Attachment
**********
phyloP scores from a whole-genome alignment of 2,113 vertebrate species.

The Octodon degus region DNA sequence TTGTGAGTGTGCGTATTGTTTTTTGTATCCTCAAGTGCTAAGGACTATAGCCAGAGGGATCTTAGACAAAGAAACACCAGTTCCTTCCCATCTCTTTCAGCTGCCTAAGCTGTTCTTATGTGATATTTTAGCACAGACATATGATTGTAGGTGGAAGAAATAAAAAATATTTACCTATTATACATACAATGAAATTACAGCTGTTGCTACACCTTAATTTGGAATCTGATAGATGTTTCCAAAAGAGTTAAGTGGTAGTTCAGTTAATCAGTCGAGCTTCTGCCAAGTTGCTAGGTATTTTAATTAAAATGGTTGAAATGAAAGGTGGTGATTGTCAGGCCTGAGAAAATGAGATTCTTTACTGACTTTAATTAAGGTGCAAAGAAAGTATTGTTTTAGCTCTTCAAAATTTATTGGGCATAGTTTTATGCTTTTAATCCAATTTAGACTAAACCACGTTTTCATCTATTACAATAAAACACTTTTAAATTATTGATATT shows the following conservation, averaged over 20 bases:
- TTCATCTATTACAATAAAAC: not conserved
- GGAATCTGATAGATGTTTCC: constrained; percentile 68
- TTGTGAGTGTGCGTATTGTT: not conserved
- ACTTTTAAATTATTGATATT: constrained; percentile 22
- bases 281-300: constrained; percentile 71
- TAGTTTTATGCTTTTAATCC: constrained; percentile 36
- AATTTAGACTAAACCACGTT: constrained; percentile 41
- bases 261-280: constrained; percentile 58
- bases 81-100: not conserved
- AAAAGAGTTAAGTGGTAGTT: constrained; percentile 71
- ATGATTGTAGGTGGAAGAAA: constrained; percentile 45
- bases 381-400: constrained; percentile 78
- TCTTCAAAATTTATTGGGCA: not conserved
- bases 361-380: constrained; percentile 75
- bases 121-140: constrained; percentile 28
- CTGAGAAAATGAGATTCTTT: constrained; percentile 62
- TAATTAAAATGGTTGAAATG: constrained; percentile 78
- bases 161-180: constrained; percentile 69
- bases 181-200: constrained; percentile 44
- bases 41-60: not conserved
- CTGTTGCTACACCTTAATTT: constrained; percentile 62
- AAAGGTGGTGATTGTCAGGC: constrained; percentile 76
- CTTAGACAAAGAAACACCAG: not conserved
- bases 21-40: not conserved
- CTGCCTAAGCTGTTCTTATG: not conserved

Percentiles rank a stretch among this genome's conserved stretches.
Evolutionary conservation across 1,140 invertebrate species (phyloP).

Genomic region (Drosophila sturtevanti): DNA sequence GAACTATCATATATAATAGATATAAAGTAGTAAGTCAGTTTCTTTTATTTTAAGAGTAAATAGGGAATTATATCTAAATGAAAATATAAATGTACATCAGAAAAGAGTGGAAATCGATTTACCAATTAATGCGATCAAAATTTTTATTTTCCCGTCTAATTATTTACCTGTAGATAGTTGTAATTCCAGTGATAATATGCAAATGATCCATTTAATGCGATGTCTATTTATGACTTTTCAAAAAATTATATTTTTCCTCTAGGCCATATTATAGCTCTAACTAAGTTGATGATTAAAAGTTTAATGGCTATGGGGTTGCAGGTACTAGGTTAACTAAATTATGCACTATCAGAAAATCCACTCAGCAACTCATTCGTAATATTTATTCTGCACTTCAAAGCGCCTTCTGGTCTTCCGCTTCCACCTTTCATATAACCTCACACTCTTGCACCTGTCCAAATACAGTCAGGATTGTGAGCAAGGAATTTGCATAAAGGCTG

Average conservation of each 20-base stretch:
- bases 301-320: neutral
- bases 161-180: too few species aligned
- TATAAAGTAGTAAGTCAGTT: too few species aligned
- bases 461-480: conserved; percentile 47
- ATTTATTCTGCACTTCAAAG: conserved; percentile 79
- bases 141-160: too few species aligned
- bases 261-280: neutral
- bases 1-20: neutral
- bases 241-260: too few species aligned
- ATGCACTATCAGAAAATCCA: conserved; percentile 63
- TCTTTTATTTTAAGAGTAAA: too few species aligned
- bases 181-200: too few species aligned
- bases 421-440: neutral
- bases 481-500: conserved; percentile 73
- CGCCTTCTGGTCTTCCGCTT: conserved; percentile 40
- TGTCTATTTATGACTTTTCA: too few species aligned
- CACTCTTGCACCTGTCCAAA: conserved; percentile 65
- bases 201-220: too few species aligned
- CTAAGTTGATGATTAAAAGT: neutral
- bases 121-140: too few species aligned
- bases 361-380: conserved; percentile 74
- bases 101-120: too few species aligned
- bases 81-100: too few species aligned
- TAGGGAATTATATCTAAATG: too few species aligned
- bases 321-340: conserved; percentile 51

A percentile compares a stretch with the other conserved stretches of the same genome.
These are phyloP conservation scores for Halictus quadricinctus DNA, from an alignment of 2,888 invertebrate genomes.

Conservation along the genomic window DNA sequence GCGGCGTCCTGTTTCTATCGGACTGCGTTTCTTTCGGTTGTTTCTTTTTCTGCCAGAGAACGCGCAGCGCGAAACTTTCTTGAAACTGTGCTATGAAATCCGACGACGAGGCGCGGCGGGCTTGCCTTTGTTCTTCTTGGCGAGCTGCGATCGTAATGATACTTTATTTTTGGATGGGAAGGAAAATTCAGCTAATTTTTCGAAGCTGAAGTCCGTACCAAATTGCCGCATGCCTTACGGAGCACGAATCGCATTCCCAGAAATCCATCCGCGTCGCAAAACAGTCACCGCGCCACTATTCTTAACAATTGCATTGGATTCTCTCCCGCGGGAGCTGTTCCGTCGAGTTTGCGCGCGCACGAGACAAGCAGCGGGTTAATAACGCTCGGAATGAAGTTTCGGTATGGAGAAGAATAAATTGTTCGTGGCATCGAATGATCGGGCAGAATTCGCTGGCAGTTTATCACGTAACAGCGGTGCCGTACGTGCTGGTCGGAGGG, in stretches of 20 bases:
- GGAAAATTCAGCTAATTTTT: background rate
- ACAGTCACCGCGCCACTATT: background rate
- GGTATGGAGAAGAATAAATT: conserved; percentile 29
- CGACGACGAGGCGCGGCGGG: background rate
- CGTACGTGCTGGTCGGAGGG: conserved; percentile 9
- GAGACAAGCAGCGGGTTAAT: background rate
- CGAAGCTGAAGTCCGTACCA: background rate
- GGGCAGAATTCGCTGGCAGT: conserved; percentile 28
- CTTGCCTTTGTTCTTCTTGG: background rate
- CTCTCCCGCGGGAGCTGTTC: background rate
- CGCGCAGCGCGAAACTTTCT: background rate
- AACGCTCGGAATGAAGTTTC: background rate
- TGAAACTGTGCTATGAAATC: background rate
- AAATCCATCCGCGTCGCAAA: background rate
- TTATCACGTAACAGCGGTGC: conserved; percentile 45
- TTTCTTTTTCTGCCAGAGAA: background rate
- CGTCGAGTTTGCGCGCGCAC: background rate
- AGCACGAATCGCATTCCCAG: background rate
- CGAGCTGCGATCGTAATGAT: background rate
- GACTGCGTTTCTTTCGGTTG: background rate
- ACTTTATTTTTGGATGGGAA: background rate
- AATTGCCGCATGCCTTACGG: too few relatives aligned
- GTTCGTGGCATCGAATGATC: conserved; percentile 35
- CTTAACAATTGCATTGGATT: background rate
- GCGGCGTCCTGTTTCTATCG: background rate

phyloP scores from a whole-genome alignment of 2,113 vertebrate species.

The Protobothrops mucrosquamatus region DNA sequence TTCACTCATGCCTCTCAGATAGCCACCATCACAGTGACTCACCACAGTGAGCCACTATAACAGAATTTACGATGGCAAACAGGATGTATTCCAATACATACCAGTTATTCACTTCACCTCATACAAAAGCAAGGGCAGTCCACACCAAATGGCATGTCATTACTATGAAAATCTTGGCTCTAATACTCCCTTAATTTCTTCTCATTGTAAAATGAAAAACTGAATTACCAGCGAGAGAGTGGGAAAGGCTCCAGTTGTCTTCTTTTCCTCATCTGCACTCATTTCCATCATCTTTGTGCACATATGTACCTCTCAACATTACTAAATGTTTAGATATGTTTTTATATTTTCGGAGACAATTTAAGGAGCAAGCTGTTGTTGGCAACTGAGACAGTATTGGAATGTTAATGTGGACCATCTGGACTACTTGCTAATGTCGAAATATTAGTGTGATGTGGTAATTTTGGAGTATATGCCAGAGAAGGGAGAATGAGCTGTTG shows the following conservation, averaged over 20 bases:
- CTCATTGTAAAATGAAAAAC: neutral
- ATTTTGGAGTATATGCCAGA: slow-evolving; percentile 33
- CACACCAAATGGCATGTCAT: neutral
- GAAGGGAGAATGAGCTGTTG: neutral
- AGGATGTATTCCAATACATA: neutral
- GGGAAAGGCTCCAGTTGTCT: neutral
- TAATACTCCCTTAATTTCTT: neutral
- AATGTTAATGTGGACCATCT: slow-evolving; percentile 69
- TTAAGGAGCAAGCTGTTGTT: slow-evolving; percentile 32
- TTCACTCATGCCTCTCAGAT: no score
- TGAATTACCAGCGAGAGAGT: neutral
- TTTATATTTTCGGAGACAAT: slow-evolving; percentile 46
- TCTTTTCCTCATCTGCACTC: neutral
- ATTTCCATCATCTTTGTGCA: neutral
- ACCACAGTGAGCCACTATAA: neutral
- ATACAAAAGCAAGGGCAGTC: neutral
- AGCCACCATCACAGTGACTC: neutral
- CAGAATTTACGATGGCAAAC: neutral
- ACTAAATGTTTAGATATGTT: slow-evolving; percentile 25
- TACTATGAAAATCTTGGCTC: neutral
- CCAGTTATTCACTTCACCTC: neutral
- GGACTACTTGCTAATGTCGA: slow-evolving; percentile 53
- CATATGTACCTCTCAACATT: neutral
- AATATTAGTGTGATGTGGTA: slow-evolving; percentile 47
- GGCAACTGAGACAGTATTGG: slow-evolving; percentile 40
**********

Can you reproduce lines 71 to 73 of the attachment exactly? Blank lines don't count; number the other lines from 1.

- AACGCTCGGAATGAAGTTTC: background rate
- TGAAACTGTGCTATGAAATC: background rate
- AAATCCATCCGCGTCGCAAA: background rate